While socially conservative, such programs offer a critique of the assumption of “incorrigibility” that underlies the contemporary carceral state, which has largely abandoned any pretense at prisoner reform.  Liske and others like him believe no one is inherently criminal and that Christians owe a duty to aid the incarcerated in changing their hearts.  They believe that in so doing, prisoners can transform not merely themselves but their families, communities, and the nation.

This commitment runs counter to the logic of mass incarceration that has led scholar Jonathan Simon to call the US prison industrial complex a “waste management system” (Simon 2010)  for the poor and socially marginalized.  A constellation of economic, social, and political factors has tipped the penal system’s always-precarious balance between reform and punishment toward the latter, and driven the development of prisons as warehouses for the unredeemable.  Prison ministries do not challenge the political economy or structural racism and classism that have underpinned the growth of the American prison system, but their focus on heart change reflects the tension between the punitive and reformative impulses that haunt the history of American incarceration.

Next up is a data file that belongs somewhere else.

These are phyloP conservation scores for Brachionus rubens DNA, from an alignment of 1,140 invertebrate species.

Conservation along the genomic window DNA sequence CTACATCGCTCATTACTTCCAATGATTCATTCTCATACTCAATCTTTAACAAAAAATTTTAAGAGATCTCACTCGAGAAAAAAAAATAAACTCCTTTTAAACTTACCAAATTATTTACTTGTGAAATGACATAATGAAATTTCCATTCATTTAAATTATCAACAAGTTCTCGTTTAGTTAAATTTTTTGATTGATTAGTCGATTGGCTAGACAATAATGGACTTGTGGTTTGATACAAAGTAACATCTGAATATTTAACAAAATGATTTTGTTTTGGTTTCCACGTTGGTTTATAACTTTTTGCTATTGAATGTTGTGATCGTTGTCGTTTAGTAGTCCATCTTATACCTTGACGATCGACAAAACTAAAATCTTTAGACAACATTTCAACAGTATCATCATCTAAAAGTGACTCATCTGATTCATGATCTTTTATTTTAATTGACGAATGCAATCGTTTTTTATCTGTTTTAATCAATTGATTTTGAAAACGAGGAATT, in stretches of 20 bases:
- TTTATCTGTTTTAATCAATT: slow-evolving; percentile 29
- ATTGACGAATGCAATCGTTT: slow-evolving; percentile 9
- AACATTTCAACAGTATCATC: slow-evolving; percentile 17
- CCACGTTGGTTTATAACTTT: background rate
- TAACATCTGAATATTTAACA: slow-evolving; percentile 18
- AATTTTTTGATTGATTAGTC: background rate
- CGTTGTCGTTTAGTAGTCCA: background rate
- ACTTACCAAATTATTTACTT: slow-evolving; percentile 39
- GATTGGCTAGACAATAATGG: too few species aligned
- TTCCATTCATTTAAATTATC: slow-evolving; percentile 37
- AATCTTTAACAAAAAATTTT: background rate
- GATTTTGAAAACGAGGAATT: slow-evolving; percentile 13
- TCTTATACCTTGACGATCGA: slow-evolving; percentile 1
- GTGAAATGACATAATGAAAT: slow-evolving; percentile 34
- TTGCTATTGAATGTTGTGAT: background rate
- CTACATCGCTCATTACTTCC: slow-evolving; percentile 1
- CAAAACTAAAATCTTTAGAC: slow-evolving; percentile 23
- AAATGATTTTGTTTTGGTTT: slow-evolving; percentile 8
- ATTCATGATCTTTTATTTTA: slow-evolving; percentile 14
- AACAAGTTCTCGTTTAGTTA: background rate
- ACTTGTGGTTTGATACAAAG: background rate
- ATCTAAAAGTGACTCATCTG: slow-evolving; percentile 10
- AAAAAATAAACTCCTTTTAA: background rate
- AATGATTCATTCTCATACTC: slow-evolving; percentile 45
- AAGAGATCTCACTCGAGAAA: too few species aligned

According to the Department of Justice, as of 2005, prisons in at least eighteen states contained some form of residential faith-based program aimed at rehabilitating people in prison through programming with religious principles (Volokh 2011).  But these statistics don’t account for the vast numbers of religious volunteers, working under the supervision of primarily Christian chaplains, who regularly conduct worship services, Bible studies, individual counseling, and small encounter groups throughout the day in prison chapels.

This corps of free labor drawn from conservative nondenominational faith-based groups has helped to fill the void created by budget cuts.  In a dismal economic climate, religious volunteers who administer everything from AA groups to public speaking save the state money.  As access to educational, vocational, and recreational programming that is secular, non-Christian, or even mainline protestant has diminished, heart-change programs like PFM, Kairos, and Horizons, as well as those sponsored by local Christian churches and prison ministries, have flourished with American prisons. The punitive regime of the prison system coexists uneasily with faith-based programs’ rationales that redemption and transformation are possible with heart change.

The message of heart change intersects with a burgeoning conservative interest in prison reform in which reentry and rehabilitation, despite the lack of infrastructure to support them, have become fiscal imperatives.  Faith- based programs had grown as a result of policy initiatives—particularly under George W. Bush’s presidency—but economic constraint helped to solidify their hold on prison culture.  Americans by and large seemed to favor the growth of the prison system in the last decades of the 20th century, but more recently the Federal Bureau of Prisons and individual states have come under intense political pressure to tighten budgets in a time of economic recession.